By doing this, I also know when the supermarket adds a few cents (far more regularly than many people realise - usually 20% - 50% of items weekly, from upwards of $0.03c to $0.40c). I buy regular goods on special (enough for three months supply) and choose generic brands for things like tissues and toilet paper (1,000 sheets of this is the same price as 250 sheets name brand)! I also know when a special is really a special and when it isn’t, which is quite often. I take a calculator shopping and work out the best buy in quantity. Bigger is not always cheaper, and it really is good advice to never shop hungry. I have my weekly grocery budget and any savings go into the account.
I used to buy my lunch and a drink for around $8.00 each day. Now I make my own lunch each day - sandwich, fruit and a large bottle of lemon cordial. Otherwise I take a bowl of Country Ladle soup and a roll. One can gives me two meals for just $1.25 each, with my $0.60c roll. It is healthy, fills me up and saves me $6.00 a day - another $30 a week in my savings account.
There are always two large bottles of lemon cordial made up in my fridge. I only keep fizzy drink for times when I am expecting guests. I put bottles or cans in an hour prior to their arrival. If it is not normally there, I don't drink it. It costs $0.10c for a glass of healthy water based drink, as compared to $1.00 for unhealthy sugar based drinks - what would you rather have?
I save $10 a month on washing powder by reducing the amount I use each load by half.
You know by now where that extra $10 saving goes!
I am always organized for birthday and Christmas gift wrapping - I buy one bolt of wide, colourful paper (from Cello paper) for between $50 - $100 every 15 years. Based on usually giving 40 presents each year, instead of having to buy 40 sheets of gift paper at around $2.50 each, my bulk buying gives me an extra $100 a year in my savings account.
Reducing phone bills:
I now save $70 per month on my previous average mobile phone bill, simply by not making calls on impulse, and calling on a land line wherever possible. That extra $70 a month goes in the savings account. I also reduced by home phone bill by $210 per month once I realized where all the charges were going - on checking my email every time I dialed up. Now I only connect to the Internet once a day and that $210 each month goes into the savings account.
My entertainment habits have also changed. Instead of paying $50 a time on the pokies, whenever I get the urge now, I put $50 into a tin for my next visit to the bank - it saves $100 - $150 from being frittered away each month. To keep control of my alcohol consumption, I would line empty bottles on my kitchen window sill and clear weekly. Doing this, you see it daily and unconsciously count the value - plus, do you want the neighbours to see how much you drink?? This saves me another $50 a month for my account. Instead of opening a can, now when I get home I have a really large lemon cordial. Then if I still feel like a drink, at least I have taken the edge off the need to relax and I will only have one every few days.
One last golden rule - put away $50 per month for ‘mad money’ - just for you to use for something special.
I paid off $30 000 in one year by using these exact tips and many more. The relief is amazing and now I save the same way.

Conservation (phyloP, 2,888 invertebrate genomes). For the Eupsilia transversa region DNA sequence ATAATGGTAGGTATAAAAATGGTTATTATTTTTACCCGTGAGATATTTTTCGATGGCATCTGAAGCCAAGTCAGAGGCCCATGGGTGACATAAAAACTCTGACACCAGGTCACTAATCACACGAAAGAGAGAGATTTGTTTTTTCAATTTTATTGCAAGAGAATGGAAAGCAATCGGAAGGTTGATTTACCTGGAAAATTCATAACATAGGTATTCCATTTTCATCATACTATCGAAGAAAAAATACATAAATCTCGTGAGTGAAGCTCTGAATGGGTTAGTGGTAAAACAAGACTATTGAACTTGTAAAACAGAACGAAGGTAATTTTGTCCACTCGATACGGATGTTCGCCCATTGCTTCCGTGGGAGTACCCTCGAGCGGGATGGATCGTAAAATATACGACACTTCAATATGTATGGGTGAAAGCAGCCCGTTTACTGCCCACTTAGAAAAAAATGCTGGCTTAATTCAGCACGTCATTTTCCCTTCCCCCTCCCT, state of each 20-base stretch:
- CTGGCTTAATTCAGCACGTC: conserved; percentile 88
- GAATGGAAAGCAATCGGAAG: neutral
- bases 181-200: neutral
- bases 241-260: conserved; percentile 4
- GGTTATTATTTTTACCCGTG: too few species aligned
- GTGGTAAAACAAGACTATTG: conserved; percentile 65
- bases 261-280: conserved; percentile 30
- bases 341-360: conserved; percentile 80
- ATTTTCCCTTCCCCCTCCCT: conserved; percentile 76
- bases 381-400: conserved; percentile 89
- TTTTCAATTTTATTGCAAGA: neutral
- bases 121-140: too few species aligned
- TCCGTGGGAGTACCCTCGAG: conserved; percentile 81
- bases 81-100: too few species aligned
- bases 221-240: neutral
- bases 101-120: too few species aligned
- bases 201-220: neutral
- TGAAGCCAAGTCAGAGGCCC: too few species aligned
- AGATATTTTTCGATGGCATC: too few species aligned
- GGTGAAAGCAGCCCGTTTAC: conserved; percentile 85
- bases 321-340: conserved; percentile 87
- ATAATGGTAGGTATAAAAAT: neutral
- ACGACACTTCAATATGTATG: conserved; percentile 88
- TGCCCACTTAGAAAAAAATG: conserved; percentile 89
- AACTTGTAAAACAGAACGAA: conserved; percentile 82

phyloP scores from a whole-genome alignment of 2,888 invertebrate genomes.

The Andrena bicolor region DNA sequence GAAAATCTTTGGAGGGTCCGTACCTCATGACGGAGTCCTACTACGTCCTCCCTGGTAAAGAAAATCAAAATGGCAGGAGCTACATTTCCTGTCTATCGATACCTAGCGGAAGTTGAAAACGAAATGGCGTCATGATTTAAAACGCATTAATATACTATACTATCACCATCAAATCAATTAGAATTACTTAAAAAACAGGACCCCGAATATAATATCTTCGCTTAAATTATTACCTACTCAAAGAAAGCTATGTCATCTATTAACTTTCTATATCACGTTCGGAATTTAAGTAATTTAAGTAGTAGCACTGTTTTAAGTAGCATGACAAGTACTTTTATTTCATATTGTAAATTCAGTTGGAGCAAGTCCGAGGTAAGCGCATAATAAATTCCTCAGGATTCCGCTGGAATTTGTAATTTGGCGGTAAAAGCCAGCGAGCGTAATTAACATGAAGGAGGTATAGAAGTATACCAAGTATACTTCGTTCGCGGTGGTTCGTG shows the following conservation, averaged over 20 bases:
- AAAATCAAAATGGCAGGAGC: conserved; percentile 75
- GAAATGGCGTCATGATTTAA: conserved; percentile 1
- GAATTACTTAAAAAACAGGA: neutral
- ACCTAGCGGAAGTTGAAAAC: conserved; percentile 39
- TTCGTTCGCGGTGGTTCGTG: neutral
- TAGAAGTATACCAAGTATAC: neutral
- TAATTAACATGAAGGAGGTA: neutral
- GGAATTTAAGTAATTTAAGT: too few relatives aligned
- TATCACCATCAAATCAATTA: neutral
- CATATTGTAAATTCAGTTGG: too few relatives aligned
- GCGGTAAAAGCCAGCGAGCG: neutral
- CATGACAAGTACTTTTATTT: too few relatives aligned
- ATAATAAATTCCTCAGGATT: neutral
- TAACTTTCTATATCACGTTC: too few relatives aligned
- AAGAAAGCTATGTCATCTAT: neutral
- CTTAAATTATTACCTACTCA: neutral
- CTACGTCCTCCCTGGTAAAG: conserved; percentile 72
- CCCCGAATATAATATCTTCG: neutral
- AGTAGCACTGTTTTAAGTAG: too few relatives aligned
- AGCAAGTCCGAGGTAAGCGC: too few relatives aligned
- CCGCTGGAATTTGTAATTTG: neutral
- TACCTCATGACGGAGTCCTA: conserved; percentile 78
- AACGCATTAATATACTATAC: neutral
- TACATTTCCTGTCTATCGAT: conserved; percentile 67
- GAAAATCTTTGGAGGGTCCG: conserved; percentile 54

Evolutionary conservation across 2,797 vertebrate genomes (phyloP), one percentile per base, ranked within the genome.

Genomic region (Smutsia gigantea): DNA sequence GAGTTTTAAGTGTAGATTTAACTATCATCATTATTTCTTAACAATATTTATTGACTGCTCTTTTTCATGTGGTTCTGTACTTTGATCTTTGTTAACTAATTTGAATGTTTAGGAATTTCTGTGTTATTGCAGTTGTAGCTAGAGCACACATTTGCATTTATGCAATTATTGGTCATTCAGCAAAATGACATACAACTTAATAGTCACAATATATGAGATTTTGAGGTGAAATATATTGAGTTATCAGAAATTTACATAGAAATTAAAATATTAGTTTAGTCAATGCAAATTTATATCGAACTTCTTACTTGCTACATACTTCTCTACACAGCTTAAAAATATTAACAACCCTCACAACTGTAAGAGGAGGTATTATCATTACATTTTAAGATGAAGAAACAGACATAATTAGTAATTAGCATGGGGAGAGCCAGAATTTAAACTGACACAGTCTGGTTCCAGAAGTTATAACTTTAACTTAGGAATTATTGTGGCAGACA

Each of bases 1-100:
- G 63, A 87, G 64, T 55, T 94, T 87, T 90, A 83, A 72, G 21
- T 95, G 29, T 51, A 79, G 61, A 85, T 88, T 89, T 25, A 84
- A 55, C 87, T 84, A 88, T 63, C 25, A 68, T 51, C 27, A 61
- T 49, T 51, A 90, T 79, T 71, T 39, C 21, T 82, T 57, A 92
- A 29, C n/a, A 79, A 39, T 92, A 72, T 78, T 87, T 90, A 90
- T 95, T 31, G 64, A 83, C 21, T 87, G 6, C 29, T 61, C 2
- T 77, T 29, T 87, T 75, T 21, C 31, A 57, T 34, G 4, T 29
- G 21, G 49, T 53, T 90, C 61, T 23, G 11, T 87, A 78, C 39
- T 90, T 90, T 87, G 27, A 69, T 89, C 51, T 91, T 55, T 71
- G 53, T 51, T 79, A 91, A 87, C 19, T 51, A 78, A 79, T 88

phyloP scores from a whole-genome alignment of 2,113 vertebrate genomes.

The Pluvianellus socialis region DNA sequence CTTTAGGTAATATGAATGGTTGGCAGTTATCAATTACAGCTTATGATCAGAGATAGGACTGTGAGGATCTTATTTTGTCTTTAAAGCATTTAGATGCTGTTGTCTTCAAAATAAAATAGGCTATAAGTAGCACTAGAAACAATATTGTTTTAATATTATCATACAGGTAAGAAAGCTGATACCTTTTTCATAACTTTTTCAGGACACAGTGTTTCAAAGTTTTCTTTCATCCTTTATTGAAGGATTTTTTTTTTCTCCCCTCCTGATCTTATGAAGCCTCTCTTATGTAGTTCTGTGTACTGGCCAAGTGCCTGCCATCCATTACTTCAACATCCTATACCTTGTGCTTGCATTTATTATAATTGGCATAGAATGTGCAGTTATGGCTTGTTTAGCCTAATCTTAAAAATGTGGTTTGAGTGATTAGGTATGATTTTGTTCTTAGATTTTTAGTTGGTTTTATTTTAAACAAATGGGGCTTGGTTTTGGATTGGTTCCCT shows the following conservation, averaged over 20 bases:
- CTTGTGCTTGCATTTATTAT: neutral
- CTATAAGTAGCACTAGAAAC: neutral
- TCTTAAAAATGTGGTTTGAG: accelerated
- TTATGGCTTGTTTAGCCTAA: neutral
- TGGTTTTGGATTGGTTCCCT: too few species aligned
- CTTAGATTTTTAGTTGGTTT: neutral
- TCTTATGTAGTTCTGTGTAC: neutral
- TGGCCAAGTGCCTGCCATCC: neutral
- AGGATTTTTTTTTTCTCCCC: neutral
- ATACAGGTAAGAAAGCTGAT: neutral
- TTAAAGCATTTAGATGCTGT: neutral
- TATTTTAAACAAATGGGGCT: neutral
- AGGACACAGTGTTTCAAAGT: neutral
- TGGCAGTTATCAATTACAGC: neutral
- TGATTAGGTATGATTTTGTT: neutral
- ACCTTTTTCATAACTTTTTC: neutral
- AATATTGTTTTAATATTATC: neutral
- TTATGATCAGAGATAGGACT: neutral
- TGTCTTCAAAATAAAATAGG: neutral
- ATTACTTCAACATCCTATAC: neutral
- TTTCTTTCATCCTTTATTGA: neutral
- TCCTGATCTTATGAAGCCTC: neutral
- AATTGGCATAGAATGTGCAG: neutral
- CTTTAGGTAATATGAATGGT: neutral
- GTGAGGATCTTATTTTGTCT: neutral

[Shane's recipes are in the cooking section of the Savings Vault.]
[To view or download Shane's Excel Shopping spreadsheet follow the link below.]
Grandma's promising gift
My grandson turned six on Boxing Day, and I came up with a new idea for a birthday present that will bring him lots of fun over the next six months. It's called a 'Promise Photo Frame'; here's how it works.
I bought a large photo frame with spaces for six different photos. I then downloaded ClipArt pictures of various activities and put them in the spaces with the following captions:
Trip to Beach with Grandma
Trip to Zoo with Grandma
Train ride with Grandma
Trip to playground with Grandma
Dinner out with Grandma
Movies with Grandma
My Grandson can choose one activity to do with me each month, and when we go out, we'll take a photo of the actual event to put in the space on the frame. This gift, and the activities, can be modified to suit all children, and even adults.
Home mixed household cleaner
My mother is chronically ill and disabled. She suffers from a rare type of auto-immune disease, called lupus, and is therefore allergic to most chemicals. This made cleaning difficult because she was allergic to most cleaning products, or those she wasn't allergic to were too expensive to buy on my carer's pension. Because Mum's disease is an auto-immune disease, I have to keep our house hospital-grade clean.
So I have come up with a fantastic recipe, and my house is spotless, smells great and is fresh and clean. The solution cleans and polishes everything, including windows. I have never seen glass and stainless steel taps look so clean.
This solution also lasts forever. Household cleaner used to cost me $80 per month, but now I buy detergent every three months, vinegar once a year at $1.50, washing soda every 18 months at $0.98c and eucalyptus oil once every eight months at $3.50 - a saving of $880 a year minus $20 for the few items I do buy. In total I've saved around $2640 over three years.
1 litre water
40ml eucalyptus oil
2 dessertspoons of washing soda
Mix all ingredients together, and it's ready to use. Use 60ml of solution in warm water to wash your floors. Fill a spray bottle and use it to clean your table, benches and bathroom.
Time-saving tips for working mums
For many people juggling work, family and study, time is the most important saving they can make. I work four days a week, have a three-year-old and studied part-time for a diploma for a year. I got by with these time-saving tips:
Lowering my expectations for the house. I don't need a spotless house, but a tidy and lived-in home.
Doing my housework little and often, rather than spending huge amounts of time tidying up. I do things like:
- put my little one's daycare bag together for the next day as soon as we get home in the afternoon.
- cook my lunches (pasta and sauce, muffins and so on) once a week and freeze them.
- put my lunch box together from the freezer in the evening.